rate calculation - page 2

Just wondering how you all calculate the rate to run drips at. Do you do the long hand math, do your docs calculate and you run at prescribed mL/hr? Personally, we have IV pumps that we... Read More

  1. by   nurse51rn
    Our educational services dept have made up cards about the common drugs we use in the critical care areas. We also have drug calculation cards where we figure out the dose (based on the formula found on the drug card), a 2nd nurse verifies the calcs and then co-signs the card. The card is then put with the Med Mar. This way, any nurse can check and verify the dose being given. We also have infusion pumps that can determine the dose. I use them to double check my figures only - I don't want to rely on something mechanical when it comes to giving critical drugs.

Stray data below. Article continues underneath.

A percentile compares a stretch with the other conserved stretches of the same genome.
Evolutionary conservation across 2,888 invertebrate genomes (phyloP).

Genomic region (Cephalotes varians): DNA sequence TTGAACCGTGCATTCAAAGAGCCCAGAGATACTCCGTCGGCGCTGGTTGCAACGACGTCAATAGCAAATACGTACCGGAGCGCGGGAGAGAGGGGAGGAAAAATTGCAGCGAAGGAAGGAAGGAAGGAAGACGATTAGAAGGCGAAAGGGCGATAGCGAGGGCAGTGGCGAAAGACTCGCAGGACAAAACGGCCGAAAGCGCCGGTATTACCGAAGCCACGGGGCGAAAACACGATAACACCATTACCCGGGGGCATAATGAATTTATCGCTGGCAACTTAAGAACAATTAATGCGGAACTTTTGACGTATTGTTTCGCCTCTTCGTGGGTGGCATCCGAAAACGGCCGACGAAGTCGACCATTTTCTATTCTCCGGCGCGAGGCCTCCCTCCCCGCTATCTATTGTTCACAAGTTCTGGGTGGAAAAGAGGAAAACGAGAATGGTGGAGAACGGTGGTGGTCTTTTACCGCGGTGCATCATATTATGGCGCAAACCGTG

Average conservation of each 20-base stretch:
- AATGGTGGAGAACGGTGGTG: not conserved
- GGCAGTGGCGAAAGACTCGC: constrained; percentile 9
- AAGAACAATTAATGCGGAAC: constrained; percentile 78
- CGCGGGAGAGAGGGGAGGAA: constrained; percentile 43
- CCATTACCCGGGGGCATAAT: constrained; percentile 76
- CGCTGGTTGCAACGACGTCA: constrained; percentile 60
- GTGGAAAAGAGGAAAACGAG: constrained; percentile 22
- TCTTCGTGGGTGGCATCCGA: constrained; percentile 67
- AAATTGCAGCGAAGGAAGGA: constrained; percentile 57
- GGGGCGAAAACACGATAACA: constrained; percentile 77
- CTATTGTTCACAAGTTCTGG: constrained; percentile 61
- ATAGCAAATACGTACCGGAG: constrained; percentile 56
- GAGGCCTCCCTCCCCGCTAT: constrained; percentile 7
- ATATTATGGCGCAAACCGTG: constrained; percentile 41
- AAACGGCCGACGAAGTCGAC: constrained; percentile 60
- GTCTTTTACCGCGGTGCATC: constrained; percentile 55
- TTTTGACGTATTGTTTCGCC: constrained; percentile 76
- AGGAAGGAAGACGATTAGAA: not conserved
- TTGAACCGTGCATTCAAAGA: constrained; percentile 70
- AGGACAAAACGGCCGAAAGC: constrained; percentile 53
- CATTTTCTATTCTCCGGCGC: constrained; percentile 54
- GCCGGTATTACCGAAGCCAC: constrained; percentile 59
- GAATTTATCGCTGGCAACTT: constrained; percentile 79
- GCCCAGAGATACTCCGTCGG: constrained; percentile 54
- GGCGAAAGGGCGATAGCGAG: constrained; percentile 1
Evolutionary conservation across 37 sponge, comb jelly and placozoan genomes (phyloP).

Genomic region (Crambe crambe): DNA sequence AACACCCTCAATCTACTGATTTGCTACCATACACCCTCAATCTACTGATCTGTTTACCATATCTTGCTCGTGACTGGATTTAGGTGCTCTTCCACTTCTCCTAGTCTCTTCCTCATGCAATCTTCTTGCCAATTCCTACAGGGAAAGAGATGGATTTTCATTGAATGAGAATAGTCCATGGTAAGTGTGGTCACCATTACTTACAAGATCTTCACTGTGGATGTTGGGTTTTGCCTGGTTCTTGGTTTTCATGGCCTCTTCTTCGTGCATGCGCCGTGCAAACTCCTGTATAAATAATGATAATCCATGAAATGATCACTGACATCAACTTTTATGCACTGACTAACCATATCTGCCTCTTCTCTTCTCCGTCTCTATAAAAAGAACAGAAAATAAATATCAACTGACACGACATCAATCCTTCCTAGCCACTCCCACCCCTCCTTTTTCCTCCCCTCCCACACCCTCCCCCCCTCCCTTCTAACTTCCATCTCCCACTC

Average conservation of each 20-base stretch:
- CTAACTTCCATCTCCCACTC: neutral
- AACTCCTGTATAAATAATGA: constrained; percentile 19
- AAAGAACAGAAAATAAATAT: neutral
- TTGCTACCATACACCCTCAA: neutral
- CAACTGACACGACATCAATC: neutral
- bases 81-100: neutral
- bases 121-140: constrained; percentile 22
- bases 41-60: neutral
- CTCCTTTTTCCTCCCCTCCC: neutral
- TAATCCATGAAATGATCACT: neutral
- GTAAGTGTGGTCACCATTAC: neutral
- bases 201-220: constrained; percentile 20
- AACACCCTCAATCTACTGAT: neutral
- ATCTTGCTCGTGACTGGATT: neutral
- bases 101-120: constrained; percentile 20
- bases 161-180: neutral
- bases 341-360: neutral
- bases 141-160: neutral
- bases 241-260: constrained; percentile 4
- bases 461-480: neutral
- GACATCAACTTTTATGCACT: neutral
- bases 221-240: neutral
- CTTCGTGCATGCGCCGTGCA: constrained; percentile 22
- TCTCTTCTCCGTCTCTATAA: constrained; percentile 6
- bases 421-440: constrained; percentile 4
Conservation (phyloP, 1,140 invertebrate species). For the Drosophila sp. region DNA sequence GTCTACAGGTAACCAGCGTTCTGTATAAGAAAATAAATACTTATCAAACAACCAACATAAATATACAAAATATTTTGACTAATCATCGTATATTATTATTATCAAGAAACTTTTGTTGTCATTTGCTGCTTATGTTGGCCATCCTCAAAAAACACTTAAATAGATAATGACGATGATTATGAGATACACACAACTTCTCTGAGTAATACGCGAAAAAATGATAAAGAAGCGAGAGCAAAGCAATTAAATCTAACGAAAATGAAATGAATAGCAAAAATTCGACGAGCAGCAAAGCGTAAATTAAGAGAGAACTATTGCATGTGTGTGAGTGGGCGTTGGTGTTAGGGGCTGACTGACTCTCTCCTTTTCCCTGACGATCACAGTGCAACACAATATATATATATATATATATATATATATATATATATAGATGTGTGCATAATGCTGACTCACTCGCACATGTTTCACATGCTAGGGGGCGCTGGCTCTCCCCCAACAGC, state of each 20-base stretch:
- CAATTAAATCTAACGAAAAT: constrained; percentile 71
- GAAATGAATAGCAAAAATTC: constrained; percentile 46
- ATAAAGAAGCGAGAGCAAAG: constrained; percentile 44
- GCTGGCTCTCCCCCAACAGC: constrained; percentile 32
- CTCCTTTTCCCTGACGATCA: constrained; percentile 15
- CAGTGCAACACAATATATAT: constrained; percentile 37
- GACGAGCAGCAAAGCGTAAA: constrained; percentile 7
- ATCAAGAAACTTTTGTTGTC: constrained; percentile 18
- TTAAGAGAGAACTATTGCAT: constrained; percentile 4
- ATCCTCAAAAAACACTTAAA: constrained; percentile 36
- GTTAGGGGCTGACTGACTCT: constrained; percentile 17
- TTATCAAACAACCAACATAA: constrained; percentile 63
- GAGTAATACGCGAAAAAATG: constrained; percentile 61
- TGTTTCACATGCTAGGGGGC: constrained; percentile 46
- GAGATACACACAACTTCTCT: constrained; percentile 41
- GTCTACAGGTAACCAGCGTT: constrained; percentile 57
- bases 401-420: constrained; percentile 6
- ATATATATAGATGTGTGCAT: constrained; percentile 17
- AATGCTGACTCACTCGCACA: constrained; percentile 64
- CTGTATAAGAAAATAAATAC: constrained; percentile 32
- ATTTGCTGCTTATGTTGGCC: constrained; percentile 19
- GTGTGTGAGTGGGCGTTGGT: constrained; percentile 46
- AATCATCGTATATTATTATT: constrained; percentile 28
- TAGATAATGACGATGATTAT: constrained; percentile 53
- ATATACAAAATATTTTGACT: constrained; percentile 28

2. by   Dierdron
    The ICU I work in uses a formula to figure out a "Konstant". It may be like the core numbers mentioned. I'm not sure. Our iv pumps don't figure out anything for us. We just tell them how many Milliliters to infuse per hour. The Konstant (K) works like this:

    K=contentration of drug/patient's weight in Kg/60
    The prescribed dose (mcg/kg/min) divided by K = cc/hr

    Say the Dopamine concentration is 1600mcg/cc, the patient's weight is 75kg, and the order is to infuse at 4mcg/kg/min.

    1600/75/60=0.36---(Konstant will always be 0.36 for this patient at this weight)

    4/0.36=11.1 (set pump to infuse at 11.1cc/hr)

    same patient needs dose titrated up to 6mcg/kg/min
    6/0.36=16.7cc/hr

    I've never seen this anywhere else.
  3. by   New2CVICU
    Our computerized documentation can calculate our IV drug dosages. We just need to make sure that our rate is current. It also gives us the option to change concentrations. We can also calculate in our bedside monitors. And of course there is good old fashioned long hand as a double check.
  4. by   CV CNS CCRN